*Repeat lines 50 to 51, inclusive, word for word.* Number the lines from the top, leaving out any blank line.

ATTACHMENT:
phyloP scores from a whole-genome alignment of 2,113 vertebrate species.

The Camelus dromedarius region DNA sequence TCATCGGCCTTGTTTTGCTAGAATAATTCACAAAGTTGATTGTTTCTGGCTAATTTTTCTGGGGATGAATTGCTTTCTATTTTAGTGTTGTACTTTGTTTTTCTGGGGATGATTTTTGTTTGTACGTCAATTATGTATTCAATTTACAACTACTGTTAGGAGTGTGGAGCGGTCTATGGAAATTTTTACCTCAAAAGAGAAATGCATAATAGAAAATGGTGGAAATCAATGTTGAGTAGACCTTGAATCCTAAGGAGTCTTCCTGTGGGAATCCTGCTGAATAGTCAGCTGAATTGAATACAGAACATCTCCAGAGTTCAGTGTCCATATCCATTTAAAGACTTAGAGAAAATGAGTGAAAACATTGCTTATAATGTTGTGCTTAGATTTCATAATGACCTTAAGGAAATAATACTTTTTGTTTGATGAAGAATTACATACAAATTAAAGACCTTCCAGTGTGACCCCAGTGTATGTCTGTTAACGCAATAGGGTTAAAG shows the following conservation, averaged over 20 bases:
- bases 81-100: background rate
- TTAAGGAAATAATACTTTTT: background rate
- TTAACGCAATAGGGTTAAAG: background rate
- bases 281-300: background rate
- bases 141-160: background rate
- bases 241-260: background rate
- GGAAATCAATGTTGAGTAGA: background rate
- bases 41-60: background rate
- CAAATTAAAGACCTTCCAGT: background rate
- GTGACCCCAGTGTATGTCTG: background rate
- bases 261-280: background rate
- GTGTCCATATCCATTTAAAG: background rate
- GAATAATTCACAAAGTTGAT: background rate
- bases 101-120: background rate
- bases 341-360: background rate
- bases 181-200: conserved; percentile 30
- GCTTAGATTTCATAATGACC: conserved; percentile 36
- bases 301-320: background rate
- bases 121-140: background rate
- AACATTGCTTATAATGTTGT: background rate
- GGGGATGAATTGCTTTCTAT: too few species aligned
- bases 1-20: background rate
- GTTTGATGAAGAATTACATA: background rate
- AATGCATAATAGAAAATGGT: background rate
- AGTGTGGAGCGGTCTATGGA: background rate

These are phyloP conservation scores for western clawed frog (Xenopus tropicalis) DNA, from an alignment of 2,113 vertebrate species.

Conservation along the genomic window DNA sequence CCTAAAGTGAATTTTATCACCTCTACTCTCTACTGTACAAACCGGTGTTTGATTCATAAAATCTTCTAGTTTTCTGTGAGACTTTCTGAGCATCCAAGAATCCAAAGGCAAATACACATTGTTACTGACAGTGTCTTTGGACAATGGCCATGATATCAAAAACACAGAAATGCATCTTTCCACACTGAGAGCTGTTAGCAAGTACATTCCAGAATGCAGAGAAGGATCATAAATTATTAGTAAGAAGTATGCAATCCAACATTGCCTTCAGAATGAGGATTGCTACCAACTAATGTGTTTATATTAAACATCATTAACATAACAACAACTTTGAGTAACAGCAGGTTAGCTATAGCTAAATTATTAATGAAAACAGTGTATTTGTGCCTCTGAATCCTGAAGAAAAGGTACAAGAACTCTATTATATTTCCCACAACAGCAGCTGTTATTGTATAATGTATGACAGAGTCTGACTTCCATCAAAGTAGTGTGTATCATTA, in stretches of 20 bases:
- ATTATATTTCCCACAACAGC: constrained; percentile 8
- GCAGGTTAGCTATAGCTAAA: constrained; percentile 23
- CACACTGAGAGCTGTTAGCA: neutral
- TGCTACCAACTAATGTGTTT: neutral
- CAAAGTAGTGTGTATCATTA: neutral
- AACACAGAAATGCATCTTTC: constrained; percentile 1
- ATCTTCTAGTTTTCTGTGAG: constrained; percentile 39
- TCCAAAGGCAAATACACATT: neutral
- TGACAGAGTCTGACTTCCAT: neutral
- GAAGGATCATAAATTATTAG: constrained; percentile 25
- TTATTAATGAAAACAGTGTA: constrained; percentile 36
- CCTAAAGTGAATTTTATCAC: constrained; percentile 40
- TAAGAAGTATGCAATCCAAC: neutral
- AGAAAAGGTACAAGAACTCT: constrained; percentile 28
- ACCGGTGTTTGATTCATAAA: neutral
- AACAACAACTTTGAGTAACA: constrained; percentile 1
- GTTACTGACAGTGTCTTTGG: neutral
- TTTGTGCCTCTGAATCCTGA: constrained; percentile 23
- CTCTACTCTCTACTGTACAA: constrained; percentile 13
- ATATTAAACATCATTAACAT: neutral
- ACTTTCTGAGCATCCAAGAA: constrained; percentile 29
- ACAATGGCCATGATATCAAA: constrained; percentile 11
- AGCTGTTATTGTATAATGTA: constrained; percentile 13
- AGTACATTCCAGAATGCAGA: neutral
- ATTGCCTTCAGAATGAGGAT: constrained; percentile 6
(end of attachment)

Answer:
- ACTTTCTGAGCATCCAAGAA: constrained; percentile 29
- ACAATGGCCATGATATCAAA: constrained; percentile 11